*** (3 stars out of 5)
An asteroid strike on Pentara IV is about to cause severe cold effects. Like 21st Century Earth's nuclear winter, it's the aching, snuffling, sneezing, life extinguishing kind of winter, and Enterprise is the cure. They hope to phaser drill up a bunch of CO2 and warm the place with a nice, safe greenhouse effect.
Professor Berlinghoff Rasmussen, an oddball historian from THE FUTURE (late 26th Century Earth), arrives in a plasticized titanium timeship to be cagey, twitchy, and observe the crew on this Most Historiffic Day!
Riker asks "At what point does time travel become a tool for historians?", clearly having missed 'Assignment: Earth', where Captain Kirk's crew used it for that very purpose. So the answer, Mr. Riker, is 2268. A century ago. Pay attention, man!
Speaking of other series causing continuity problems: Crusher claims 22nd Century space vessels still used surgical masks and gloves, not having perfected quarantine fields. (A certain Dr. Phlox might beg to differ...) Riker says the warp drive wasn't around in the 22nd Century, and Worf says there were no phasers. (In fact, we will later learn that both those things existed plenty in the 2150s. Thanks to 'Star Trek: Enterprise', Will, Bev, and Worf now seem to have a very poor grasp of history... or were they cleverly TESTING Rasmussen with false information? You decide!)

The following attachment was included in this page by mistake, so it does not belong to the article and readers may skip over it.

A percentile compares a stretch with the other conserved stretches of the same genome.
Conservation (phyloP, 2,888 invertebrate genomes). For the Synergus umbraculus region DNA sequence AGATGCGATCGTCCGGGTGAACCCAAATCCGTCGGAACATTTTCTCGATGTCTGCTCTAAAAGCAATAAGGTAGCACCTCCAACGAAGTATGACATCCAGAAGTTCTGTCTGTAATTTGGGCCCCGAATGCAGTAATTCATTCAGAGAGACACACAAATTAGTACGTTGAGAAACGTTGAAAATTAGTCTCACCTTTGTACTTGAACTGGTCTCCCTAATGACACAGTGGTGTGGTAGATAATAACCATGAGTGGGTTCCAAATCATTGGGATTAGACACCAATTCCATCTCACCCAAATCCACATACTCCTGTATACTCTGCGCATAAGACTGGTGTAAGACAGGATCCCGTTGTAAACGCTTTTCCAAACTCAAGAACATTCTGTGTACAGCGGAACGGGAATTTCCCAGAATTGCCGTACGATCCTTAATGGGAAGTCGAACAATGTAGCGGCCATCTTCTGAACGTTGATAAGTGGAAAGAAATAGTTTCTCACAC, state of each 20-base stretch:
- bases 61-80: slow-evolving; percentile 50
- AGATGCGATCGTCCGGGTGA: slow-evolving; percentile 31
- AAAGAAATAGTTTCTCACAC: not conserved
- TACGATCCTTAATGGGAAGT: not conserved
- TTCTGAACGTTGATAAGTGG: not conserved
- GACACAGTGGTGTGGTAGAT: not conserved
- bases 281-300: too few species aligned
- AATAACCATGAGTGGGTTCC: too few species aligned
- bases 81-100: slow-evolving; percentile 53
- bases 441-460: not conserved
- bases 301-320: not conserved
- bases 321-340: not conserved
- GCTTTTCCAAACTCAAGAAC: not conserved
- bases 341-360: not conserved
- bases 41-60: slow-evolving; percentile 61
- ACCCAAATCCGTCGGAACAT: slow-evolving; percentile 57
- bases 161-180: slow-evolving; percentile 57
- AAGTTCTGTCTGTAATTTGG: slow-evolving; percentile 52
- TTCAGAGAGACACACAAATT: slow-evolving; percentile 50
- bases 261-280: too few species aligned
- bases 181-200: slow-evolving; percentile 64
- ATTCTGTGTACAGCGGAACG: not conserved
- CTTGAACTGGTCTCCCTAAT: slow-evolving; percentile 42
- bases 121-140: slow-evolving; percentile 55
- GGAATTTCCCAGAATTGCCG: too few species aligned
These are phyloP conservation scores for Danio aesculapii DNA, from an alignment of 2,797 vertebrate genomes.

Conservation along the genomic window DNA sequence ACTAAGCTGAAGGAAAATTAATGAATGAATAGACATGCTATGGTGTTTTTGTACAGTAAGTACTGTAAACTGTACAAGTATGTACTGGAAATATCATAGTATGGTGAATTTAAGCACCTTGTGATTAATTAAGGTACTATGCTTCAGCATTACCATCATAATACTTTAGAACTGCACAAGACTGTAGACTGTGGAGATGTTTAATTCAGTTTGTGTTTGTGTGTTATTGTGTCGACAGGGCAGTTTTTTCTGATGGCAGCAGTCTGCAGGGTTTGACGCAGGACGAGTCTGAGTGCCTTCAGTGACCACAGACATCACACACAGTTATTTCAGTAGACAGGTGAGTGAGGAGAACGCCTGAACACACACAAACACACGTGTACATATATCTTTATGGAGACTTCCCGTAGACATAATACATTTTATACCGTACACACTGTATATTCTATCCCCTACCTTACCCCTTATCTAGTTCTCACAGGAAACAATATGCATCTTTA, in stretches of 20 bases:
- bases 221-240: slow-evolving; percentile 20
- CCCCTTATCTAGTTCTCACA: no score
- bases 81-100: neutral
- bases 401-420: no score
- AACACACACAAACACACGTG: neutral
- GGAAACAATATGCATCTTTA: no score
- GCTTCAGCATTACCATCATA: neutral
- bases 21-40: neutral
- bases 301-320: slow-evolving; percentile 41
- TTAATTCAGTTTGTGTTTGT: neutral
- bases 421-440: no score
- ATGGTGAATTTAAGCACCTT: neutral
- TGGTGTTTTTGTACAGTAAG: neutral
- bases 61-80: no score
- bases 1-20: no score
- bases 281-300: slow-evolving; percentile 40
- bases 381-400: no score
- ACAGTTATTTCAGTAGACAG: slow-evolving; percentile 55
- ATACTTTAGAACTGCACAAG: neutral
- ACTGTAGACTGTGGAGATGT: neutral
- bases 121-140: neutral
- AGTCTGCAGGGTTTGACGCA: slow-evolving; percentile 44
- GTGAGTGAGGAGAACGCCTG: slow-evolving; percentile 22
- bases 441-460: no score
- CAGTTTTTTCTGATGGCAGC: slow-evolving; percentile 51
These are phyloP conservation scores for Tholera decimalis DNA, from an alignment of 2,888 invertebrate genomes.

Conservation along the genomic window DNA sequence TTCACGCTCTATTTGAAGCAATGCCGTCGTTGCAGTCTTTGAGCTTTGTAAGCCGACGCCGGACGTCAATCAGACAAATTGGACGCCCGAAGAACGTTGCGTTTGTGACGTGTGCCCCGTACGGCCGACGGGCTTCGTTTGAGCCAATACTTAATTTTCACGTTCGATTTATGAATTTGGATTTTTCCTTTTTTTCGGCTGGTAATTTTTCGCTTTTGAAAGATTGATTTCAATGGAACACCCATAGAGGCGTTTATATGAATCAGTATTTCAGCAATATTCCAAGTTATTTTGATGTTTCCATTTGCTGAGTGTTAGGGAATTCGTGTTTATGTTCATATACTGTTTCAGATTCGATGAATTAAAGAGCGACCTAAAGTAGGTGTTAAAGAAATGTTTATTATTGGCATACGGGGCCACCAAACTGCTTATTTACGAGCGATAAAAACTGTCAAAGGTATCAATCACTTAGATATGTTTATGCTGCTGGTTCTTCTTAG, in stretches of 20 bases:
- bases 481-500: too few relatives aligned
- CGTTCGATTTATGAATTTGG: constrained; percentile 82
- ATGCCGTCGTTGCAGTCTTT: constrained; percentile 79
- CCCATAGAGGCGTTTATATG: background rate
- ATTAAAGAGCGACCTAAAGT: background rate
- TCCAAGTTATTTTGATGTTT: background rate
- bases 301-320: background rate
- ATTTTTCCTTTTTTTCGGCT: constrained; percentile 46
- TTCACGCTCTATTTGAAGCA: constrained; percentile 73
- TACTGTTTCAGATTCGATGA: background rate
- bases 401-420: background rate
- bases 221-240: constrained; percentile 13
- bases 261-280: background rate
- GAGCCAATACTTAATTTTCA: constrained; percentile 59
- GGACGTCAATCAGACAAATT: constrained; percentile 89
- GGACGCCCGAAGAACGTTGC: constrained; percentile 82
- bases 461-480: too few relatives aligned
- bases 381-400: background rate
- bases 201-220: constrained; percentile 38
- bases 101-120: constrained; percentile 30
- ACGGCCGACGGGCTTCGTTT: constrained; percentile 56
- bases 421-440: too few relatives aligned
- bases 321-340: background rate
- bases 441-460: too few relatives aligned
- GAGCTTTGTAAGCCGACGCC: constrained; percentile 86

The Professor's pocketing knick-knacks while passing out questionnaires. Troi and Geordi also fail to catch him in his lies, even with leading questions like: "What would be required to mass-produce isolinear circuits starting from scratch in a dingy basement in, say, the 2150's? That is to say, after the Post-Atomic Horrors but before the Federation. Be specific. Show your work."
Picard tries to argue Rasmussen out of some advice about his options in saving Penthara, but Rasmussen sticks to his guns on the temporal version of the prime directive. Not from morality, of course, but from total B.S.
"Oh, this IS a time pod. And it is from the 26th Cenutry... at least, that's what the poor fellow said." Rasmussen himself is actually from 22nd Century New Jersey. The Radioactive Garden State.
His attempt to kidnap Data fails, the computer deactivated his stolen items, and the pod vanishes. The con man is arrested and deposited at Starbase 214.
Not the best solution they ever came up with. Probably better off not leaving empty time pods full of anachronistic trinkets cluttering up their own past, wouldn't you say? They don't even lock it. But, then again, where's the fun in being sensible with time travel? What's the worst that could happen? (And DON'T Say 'Star Trek: Enterprise'...)
"A Matter of Time" by Rick Berman tied for an Emmy for Visual Effects. But the true star is the tremendous Matt Frewer, filling in at the last moment when Robin Williams ducked out to make 'Hook'. Like a chump.
Join me tomorrow as we take a little trip back to yesterday. Not with an abandoned time pod, but through the magic of the silver screen! (Bring your time pod in case of boredom.)